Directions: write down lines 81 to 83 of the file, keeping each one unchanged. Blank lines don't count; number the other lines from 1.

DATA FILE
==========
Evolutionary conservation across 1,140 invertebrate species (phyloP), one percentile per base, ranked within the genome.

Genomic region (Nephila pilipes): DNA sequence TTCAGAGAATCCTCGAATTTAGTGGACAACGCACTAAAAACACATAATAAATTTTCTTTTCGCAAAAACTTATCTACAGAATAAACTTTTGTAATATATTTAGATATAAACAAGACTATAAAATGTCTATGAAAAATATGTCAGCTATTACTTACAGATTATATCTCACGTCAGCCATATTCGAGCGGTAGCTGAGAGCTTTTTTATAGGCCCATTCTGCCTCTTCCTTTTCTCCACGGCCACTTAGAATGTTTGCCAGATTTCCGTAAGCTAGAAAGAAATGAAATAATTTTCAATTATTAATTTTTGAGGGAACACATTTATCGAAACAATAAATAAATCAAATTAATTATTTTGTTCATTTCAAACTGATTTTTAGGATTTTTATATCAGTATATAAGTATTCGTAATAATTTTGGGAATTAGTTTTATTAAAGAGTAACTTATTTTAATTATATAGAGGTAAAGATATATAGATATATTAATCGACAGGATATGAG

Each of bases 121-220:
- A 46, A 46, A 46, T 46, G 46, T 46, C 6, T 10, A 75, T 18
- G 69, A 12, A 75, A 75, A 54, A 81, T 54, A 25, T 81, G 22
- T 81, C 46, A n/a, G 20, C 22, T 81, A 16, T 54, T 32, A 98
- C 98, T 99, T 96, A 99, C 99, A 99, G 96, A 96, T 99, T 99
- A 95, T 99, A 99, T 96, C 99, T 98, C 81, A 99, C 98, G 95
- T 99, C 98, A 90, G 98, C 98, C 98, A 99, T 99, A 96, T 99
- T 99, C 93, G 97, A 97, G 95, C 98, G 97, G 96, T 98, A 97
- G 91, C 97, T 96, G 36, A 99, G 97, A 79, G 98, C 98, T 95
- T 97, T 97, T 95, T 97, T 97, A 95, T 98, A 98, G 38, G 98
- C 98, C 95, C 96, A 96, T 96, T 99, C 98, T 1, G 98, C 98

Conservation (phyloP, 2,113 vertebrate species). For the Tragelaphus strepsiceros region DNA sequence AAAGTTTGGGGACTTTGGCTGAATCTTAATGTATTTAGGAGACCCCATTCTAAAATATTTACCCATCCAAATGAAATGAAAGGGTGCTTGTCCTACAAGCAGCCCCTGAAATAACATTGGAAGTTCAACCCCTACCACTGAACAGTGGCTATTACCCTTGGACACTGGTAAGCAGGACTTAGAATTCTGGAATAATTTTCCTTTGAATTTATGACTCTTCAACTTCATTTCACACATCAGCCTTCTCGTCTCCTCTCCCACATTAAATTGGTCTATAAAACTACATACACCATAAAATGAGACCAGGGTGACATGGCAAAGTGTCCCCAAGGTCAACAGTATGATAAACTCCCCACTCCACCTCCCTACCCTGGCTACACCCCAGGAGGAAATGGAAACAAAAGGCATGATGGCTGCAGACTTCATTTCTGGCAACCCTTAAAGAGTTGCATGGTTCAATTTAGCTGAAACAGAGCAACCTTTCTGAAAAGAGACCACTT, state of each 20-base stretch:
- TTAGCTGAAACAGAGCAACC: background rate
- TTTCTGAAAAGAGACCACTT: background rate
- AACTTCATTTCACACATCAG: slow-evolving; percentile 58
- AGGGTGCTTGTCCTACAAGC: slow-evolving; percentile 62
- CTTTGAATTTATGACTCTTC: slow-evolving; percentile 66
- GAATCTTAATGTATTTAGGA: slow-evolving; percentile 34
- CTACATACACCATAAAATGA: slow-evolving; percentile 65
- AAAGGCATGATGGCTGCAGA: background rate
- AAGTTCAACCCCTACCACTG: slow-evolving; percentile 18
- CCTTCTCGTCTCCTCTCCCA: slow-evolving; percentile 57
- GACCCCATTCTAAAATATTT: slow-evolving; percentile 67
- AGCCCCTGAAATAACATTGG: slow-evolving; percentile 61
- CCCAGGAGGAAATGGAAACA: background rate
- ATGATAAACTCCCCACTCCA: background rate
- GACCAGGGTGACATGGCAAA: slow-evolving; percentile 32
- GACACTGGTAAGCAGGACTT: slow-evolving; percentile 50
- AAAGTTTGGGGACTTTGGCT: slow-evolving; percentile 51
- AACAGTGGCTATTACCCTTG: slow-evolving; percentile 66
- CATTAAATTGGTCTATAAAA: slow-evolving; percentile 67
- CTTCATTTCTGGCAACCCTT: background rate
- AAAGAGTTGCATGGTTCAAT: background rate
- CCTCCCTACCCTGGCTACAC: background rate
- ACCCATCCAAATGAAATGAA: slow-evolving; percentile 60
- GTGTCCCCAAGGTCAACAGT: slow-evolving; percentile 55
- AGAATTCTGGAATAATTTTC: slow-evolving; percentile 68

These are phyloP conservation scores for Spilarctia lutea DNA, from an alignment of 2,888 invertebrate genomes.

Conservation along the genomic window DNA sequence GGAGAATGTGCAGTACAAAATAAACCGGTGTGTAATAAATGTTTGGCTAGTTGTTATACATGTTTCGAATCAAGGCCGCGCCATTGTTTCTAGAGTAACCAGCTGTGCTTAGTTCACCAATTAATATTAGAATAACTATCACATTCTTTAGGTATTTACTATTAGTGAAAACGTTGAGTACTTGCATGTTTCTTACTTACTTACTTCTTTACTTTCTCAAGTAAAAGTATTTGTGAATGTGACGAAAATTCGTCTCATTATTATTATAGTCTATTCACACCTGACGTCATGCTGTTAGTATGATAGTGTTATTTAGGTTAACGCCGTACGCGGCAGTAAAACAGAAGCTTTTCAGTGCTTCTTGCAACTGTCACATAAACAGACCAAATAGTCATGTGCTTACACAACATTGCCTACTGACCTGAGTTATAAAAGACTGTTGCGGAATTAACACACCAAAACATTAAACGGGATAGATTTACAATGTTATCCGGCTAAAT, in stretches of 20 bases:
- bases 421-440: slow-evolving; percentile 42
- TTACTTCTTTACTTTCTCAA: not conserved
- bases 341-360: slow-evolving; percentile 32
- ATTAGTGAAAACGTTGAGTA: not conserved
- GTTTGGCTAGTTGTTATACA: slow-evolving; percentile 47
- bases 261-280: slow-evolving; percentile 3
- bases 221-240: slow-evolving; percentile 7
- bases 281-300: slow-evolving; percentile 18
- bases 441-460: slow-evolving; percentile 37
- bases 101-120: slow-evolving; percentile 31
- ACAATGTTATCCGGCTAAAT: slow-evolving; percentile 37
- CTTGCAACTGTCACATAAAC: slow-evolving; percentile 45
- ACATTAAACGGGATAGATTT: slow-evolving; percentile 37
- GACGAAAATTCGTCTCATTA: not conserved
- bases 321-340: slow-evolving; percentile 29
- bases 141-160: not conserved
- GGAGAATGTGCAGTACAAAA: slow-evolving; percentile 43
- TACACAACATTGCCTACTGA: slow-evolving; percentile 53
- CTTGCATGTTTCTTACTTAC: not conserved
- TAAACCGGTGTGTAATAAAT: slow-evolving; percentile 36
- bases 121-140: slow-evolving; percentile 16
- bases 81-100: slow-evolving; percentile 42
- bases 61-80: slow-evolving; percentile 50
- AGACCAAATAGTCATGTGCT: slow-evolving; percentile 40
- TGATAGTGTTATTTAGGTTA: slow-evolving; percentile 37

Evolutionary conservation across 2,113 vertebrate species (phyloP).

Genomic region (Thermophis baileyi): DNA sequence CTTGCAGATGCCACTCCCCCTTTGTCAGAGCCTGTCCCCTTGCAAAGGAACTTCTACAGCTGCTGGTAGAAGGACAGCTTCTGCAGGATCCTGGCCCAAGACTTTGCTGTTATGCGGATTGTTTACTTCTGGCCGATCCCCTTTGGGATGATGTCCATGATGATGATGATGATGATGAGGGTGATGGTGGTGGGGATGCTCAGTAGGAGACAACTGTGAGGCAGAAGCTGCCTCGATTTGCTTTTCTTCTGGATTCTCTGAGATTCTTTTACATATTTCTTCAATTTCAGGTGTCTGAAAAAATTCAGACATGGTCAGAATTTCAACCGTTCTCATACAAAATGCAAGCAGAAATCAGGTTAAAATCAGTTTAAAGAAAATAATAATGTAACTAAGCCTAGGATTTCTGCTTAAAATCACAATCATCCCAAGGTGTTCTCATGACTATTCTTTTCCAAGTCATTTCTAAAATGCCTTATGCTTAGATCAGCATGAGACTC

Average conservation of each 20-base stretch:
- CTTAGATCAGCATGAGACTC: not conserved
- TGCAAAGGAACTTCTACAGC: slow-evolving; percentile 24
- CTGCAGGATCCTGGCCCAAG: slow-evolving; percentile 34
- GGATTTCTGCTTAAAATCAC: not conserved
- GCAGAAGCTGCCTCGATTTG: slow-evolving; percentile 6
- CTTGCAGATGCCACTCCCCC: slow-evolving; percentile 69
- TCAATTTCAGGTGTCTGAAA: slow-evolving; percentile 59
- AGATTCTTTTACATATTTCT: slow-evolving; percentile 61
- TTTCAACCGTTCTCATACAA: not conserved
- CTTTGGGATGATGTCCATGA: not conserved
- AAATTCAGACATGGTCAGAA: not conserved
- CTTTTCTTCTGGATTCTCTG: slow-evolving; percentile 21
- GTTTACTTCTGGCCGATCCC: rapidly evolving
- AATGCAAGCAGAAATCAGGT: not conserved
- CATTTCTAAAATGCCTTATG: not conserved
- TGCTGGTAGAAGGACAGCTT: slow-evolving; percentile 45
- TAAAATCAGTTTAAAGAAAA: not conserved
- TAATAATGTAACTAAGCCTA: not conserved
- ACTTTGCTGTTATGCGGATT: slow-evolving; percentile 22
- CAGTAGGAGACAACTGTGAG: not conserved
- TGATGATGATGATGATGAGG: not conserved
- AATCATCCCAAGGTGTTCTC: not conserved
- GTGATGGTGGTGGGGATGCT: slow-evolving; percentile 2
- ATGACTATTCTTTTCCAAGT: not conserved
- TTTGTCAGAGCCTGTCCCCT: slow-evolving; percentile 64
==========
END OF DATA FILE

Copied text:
- CTTTTCTTCTGGATTCTCTG: slow-evolving; percentile 21
- GTTTACTTCTGGCCGATCCC: rapidly evolving
- AATGCAAGCAGAAATCAGGT: not conserved